The 3rd International Nursing Conference of Al Noor concluded successfully yesterday at the Sheraton Abu Dhabi Hotel & Resort.
The one-day conference, which was held in collaboration with the University of Bradford, saw the attendance of more than 550 nursing professionals including, Directors of Nursing, Midwives, Registered and Specialized Nurses, Nursing Assistants, Practical Nurses, Vocational Nurses and Nursing students.
Following the success of the previous two conferences and the overwhelming feedback from the attendees, a third edition was launched this year with the theme ‘Optimizing Patient Care’. The conference delivered 5 sessions during which 12 lectures were presented by various notable speakers from across the UAE and from abroad.
Rajaa Hammoud, Chief Nursing Officer of Al Noor Hospitals Group said in her opening remarks to the attendees: “Our profession is a career of compassion and it is important that we help our nurses deliver and maintain optimal level of care. The recipe is to utilize their skills wisely, compensate them fairly, empower them and address their concerns. The ingredients are to have enough qualified nurses and to encourage and secure innovation and change. It is also important to ensure that they have access to continuing education in order to maintain their professional competence in their practice.”
Following the opening remarks, Hammoud gave a presentation titled ‘Unlocking the Power of Nursing Innovation’. In her presentation she spoke about how healthcare organizations must pave the way for nurses to showcase their innovation by empowering them and promoting a culture that values their ideas and observations. Hammoud stressed on the fact that nurses need to be given the opportunity to voice their ideas and suggestions since they are at the forefront in caring for patients.
Speakers from the University of Bradford, in the United Kingdom, spoke about how it is important for nurses to possess clinical leadership, evidence based knowledge and clinical competence in order to practice in a high quality and safe environment through four different presentations.
One of the presentations given by the University of Bradford titled ‘Detecting Early Deterioration of Acutely Ill Adult Patients in Hospital’ highlighted how recognizing deterioration in patients is vital in order to act quickly and appropriately to benefit the patient. It is therefore important to promote the nursing role in detecting and effectively communicating deterioration in patients to prevent serious consequences.
“Our aim as educators is to produce high quality, thinking, safe practitioners who are inspirational leaders that will lead Health Care Organizations into the future” said Andrea Cassidy, Senior Lecturer/Programme Director, Faculty of Health Studies, University of Bradford.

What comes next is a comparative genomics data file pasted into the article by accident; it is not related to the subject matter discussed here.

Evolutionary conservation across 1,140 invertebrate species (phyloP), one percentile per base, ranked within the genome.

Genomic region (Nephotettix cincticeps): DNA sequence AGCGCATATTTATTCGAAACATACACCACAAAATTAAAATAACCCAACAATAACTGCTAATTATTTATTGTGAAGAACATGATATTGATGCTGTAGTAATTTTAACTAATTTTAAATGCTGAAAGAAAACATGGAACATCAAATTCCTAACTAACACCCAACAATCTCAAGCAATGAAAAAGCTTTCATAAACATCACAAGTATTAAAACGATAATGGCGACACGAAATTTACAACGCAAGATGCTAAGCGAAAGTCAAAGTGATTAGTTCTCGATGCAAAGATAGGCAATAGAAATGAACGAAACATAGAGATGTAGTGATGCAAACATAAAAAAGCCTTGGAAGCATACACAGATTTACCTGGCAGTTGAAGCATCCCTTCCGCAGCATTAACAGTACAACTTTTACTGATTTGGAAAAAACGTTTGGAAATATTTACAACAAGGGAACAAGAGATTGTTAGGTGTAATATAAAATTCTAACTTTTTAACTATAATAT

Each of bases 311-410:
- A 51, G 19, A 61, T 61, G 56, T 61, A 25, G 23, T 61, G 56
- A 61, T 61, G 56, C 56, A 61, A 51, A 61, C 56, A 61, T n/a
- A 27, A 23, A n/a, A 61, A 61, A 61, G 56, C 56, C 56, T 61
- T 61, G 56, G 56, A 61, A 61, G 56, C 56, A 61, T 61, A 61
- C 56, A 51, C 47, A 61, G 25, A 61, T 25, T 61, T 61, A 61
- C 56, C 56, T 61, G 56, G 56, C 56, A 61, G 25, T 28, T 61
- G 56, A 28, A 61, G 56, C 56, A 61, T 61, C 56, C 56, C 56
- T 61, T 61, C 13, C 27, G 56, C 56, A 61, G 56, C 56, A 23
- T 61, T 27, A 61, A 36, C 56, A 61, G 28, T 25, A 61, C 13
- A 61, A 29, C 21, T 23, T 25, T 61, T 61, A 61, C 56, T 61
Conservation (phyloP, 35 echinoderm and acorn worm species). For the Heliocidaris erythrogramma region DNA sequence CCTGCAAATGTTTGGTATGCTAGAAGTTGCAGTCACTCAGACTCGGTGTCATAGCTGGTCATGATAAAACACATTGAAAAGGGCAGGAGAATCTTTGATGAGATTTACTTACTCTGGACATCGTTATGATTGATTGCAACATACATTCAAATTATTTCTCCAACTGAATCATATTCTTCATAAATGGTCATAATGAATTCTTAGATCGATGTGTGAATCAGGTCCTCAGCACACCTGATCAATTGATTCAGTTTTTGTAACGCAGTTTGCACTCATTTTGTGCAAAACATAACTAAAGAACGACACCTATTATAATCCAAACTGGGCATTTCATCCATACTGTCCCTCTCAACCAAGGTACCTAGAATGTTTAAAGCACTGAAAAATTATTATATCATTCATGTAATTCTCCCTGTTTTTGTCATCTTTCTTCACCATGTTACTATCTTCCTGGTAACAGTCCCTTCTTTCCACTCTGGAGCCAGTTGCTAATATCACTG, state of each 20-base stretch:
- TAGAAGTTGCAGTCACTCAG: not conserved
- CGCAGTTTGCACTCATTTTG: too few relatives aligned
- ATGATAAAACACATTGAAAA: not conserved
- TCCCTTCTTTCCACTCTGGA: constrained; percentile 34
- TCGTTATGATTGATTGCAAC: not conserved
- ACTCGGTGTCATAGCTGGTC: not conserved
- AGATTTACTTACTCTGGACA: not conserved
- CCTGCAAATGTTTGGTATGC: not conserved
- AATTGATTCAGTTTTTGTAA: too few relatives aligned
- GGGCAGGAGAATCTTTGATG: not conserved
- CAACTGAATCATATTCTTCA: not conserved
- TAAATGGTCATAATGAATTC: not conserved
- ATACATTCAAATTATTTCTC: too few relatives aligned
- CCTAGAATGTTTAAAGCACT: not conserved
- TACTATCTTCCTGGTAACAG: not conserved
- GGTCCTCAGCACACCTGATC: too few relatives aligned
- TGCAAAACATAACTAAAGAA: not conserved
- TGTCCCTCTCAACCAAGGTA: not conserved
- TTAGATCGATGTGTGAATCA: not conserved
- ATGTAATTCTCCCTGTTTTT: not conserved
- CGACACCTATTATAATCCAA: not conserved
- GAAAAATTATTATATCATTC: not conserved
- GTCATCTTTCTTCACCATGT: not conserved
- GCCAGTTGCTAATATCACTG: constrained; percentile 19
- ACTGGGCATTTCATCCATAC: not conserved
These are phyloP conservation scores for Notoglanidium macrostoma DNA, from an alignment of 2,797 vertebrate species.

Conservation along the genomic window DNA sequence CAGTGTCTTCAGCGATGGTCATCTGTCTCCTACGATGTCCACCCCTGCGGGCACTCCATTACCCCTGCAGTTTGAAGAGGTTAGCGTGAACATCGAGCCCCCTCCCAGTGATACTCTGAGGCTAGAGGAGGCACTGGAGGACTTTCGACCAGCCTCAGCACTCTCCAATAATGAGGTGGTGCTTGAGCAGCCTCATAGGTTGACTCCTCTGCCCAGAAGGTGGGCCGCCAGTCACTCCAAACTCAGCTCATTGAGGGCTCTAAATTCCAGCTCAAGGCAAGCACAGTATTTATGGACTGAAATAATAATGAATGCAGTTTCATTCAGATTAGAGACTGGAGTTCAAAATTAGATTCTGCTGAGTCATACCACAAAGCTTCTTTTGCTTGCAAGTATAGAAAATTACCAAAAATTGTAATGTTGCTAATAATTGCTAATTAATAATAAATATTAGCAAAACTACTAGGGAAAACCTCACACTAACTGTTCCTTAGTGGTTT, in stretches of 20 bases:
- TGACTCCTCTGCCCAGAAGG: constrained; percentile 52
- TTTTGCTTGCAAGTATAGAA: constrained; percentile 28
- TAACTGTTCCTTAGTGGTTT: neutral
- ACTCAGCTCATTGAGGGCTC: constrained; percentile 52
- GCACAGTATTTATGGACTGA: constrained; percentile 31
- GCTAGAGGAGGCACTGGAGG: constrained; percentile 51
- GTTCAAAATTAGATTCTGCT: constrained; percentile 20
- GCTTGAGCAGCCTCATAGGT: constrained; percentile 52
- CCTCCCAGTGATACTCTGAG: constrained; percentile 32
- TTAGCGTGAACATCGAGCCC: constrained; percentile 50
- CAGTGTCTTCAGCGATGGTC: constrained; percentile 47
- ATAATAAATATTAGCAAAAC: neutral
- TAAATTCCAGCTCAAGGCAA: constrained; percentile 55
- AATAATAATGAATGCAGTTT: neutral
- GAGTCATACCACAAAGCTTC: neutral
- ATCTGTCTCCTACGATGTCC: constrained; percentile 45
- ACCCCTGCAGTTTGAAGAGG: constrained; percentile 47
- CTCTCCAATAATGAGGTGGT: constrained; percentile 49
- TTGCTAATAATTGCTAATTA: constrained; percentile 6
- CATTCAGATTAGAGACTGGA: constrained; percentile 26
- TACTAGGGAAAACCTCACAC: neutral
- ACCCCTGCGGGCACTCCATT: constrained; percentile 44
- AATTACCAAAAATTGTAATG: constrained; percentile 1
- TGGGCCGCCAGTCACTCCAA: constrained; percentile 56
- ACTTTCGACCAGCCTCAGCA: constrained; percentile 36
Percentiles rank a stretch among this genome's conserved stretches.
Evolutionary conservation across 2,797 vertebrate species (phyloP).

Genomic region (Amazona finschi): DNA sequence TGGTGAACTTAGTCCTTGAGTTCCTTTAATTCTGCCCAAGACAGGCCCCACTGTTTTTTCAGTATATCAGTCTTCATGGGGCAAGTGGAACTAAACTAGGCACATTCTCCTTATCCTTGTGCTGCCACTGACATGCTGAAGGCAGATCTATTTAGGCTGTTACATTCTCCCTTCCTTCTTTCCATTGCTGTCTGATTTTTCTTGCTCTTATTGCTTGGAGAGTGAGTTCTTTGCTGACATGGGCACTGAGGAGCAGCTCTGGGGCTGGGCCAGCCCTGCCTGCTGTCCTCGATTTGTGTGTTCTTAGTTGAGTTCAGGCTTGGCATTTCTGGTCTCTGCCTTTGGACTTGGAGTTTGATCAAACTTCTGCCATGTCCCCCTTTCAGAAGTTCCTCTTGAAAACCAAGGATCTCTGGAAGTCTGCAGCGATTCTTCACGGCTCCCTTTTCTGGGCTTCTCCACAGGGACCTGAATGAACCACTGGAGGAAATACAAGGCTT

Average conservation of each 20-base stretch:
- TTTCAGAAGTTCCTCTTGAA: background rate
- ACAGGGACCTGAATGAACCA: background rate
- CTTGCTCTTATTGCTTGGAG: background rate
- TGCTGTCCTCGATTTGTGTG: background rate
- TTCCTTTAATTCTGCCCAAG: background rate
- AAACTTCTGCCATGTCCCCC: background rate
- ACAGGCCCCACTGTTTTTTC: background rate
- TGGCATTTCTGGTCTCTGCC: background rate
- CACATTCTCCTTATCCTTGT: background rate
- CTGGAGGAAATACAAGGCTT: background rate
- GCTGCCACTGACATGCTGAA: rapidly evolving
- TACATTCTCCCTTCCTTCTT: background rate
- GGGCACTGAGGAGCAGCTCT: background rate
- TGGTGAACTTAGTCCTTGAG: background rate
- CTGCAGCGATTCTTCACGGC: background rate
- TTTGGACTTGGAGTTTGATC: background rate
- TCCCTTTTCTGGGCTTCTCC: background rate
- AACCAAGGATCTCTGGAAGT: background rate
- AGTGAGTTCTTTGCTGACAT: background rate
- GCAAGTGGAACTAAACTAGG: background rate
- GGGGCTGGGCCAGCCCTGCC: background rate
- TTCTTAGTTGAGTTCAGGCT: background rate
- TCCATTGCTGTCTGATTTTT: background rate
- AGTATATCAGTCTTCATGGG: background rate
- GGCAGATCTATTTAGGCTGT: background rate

Professor Jane Griffiths from the Dubai Health Authority spoke about the right process of implementing an electronic medical record system in a healthcare organization and highlighted how it is essential that all staff members recognize that this is not solely an IT project, instead, the clinical and operational staff must fully “own” the process. The most important aspect of these implementations is the process re-engineering component. Professor Griffiths also stressed on the fact that the IT solution must only be implemented when evidence based policies, procedures, guidelines and pathways that meet international standards are fully in place.
Helen Spyt, Operating Theatre Charge Nurse, Sheikh Khalifa General Hospital, Umm Al Quwain, spoke about identifying and understanding the deteriorating elderly patient with the view to supporting and delivering optimal outcomes. During her presentation she spoke about the importance of knowing the patient, identifying changes early, documenting and communicating them and involving patients and their respective relatives and care givers.
Elizabeth Makaulay Sojka, Director of Nursing at Al Noor Hospital Al Ain Branch gave a lecture during the one-day conference on leadership and change. During her presentation Sojka spoke about the dramatic revolution in nursing practice from nurses with clipboards who manually checked statistics to technology monitoring patient conditions that helps in making decisions at bedside.
Today, nursing leaders have to deal with people from multiple generations therefore they need to identify ways to understand the differences in attitudes, values and behaviors of each of the generational groups in order to exploit these differences, which will in turn enhance the work of the entire team.